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A South African perspective of business rescue abuse: protecting the sanctity of the business rescue process without losing sight of its purpose.

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The current Companies Act 71 of 2008 (the Act) signaled a move away from a creditor-protectionist society and toward a debtor-protectionist business rescue model. As a result, applications have sprung up to take advantage and abuse this new rescue procedure. Unfortunately, this change has led to the widespread misuse and abuse of the business rescue process. Essentially, business rescue finds refuge in the Companies Act 71 of 2008 Chapter 6 (the Act). It offers a restoration mechanism to companies in financial distress. When done correctly, the business rescue procedure provides a much-needed ‘win-win’ situation for all parties involved. However, when a company cannot be rehabilitated, the secondary goal of the business rescue procedure is to achieve the best possible outcome for the creditors. Unfortunately, there are two sides of the coin when it comes to business rescue proceedings. Business rescue is used as a means to frustrate creditors from exercising their rights. Unfortunately, in the economic aftermath of the COVID-19 pandemic, more and more companies will resort to business rescue proceedings as a means to seek refuge from creditors even if the facts do not justify this. This dissertation raises difficult questions of how the statutory framework governing business rescue procedure is open to abuse and whether it sufficiently protects creditors from exploitation without them having to resort to our courts for recourse. While business rescue envisages noble objectives such as ensuring the continued existence of a financially distressed company, the preservation of valuable jobs, and so on, the abuse of the process often results in creditors being left out of pocket which needs to be addressed by the legislature. Furthermore, this dissertation will provide recommendations on how the Act needs to be rectified to protect it from abuse and preserve its sanctity of the Act.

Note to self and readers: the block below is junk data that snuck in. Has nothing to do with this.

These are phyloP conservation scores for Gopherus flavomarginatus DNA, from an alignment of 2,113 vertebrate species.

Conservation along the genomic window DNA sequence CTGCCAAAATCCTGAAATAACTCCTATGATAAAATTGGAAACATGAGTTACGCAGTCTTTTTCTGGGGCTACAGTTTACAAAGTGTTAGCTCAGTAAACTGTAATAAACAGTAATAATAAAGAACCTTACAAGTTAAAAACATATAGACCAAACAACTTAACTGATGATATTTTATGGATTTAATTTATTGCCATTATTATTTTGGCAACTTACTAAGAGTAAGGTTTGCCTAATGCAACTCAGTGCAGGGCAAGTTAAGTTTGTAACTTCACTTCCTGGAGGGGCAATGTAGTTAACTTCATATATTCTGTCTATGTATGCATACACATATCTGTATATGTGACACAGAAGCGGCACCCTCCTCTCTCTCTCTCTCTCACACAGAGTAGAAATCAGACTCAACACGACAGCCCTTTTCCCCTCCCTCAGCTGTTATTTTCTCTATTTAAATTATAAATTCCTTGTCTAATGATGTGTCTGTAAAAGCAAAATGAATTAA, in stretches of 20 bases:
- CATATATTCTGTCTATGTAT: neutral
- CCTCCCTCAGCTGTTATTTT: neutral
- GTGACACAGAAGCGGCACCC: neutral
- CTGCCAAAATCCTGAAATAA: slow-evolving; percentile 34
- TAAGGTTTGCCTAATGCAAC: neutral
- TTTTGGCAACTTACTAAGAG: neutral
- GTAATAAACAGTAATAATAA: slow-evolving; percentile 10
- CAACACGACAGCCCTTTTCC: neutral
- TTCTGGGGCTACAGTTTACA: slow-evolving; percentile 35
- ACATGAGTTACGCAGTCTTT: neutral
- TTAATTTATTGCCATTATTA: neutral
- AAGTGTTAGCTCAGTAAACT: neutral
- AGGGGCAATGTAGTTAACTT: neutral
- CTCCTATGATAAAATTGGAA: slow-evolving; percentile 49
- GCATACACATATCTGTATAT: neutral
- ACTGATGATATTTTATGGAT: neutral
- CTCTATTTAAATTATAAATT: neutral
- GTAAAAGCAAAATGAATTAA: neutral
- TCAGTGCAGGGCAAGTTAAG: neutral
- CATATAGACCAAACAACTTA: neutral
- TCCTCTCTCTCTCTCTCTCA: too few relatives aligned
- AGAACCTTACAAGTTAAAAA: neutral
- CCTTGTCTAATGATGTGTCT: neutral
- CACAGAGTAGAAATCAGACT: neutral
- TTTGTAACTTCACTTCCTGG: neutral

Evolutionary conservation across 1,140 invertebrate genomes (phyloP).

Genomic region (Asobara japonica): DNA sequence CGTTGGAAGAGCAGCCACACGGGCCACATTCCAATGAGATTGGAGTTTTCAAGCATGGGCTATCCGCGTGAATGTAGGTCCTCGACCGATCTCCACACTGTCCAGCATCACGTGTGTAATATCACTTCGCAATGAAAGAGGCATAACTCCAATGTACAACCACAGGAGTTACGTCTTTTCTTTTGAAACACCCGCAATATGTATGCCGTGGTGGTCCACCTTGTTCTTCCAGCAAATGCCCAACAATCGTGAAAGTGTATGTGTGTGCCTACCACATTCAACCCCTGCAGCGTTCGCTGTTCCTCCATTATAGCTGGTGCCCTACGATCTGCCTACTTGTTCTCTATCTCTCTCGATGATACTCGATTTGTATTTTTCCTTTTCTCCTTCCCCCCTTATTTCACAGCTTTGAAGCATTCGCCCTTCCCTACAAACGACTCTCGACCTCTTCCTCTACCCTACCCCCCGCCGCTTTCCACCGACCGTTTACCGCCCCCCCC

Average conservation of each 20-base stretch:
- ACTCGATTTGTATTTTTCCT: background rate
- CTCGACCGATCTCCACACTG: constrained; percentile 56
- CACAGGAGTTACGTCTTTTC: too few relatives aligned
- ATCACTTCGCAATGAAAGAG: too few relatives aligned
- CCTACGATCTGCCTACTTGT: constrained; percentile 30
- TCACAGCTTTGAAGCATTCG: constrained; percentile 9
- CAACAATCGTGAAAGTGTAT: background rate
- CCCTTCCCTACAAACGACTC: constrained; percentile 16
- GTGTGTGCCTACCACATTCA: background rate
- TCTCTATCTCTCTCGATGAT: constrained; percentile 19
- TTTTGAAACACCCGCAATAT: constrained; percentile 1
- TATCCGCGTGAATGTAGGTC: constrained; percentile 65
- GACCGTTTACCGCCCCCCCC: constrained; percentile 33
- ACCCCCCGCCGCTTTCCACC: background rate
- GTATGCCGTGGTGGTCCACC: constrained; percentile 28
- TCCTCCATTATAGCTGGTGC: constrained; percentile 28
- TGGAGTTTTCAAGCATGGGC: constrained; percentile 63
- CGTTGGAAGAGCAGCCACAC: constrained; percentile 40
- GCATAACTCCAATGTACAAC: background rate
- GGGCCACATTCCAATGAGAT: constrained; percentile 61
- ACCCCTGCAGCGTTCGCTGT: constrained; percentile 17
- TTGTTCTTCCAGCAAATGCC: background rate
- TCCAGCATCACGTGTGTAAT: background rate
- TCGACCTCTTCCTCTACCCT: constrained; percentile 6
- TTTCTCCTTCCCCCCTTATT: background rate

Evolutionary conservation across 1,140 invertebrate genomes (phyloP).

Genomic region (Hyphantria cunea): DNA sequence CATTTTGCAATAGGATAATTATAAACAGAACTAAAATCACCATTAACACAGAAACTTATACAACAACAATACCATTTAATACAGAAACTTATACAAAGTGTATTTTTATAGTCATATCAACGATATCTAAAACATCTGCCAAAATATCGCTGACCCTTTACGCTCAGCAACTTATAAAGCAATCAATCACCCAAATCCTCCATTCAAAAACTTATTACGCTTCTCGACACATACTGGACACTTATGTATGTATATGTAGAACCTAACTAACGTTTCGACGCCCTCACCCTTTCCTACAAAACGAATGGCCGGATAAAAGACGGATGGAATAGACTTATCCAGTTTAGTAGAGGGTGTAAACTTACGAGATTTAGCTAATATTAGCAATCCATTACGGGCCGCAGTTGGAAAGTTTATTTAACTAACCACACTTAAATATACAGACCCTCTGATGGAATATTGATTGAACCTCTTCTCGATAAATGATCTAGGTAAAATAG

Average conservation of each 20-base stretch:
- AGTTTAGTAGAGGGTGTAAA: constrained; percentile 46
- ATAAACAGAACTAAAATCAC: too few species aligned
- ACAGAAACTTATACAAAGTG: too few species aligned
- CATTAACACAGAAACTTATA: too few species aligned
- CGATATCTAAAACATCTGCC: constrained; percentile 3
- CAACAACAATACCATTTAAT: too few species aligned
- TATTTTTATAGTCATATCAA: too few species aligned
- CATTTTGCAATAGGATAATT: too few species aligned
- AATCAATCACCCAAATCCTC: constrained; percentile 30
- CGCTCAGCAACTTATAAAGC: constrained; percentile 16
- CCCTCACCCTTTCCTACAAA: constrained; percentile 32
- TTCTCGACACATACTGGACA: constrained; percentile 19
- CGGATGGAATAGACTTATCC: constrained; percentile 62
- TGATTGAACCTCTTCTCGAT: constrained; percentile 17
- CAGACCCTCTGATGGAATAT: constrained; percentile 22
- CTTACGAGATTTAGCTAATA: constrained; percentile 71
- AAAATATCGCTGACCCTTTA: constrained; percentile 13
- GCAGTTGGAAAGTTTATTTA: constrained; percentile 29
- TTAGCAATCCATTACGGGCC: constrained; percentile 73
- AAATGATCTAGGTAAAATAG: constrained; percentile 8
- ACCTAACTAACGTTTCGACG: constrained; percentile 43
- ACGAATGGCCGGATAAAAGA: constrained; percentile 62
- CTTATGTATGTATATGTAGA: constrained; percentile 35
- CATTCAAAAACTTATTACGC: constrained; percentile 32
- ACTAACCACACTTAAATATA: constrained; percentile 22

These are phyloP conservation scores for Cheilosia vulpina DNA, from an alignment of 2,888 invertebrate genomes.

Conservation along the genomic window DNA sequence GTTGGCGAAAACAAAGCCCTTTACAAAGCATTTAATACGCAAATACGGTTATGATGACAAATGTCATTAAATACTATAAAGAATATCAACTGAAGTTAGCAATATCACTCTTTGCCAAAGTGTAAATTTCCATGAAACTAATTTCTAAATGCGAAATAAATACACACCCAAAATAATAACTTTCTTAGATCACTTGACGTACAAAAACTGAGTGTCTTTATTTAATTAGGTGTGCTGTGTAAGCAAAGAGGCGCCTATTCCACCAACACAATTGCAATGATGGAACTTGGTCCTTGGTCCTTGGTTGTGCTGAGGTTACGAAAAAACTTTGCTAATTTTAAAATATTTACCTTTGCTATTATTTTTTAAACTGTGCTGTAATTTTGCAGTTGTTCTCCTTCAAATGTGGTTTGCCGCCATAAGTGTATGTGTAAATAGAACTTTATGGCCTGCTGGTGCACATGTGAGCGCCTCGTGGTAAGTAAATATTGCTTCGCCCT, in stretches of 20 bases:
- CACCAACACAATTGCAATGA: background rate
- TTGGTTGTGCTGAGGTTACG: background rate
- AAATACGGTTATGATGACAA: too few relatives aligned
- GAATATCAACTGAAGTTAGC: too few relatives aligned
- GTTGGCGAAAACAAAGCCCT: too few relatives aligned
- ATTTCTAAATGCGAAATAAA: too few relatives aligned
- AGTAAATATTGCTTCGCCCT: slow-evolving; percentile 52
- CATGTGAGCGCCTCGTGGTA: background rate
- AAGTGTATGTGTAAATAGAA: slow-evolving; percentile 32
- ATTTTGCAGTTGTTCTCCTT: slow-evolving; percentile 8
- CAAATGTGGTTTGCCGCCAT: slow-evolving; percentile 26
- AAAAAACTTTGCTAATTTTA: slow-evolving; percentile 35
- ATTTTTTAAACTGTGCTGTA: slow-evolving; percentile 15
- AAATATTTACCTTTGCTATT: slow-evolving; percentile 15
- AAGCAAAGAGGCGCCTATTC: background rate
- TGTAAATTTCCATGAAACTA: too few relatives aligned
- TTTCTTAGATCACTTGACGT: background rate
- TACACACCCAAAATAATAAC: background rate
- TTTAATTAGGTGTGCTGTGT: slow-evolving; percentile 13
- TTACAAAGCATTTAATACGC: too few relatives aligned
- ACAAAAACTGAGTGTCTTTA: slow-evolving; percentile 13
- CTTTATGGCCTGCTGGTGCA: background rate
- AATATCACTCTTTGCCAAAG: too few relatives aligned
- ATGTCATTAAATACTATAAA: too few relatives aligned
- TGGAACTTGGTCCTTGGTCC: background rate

Masters Degree. University of KwaZulu-Natal, Pietermaritzburg.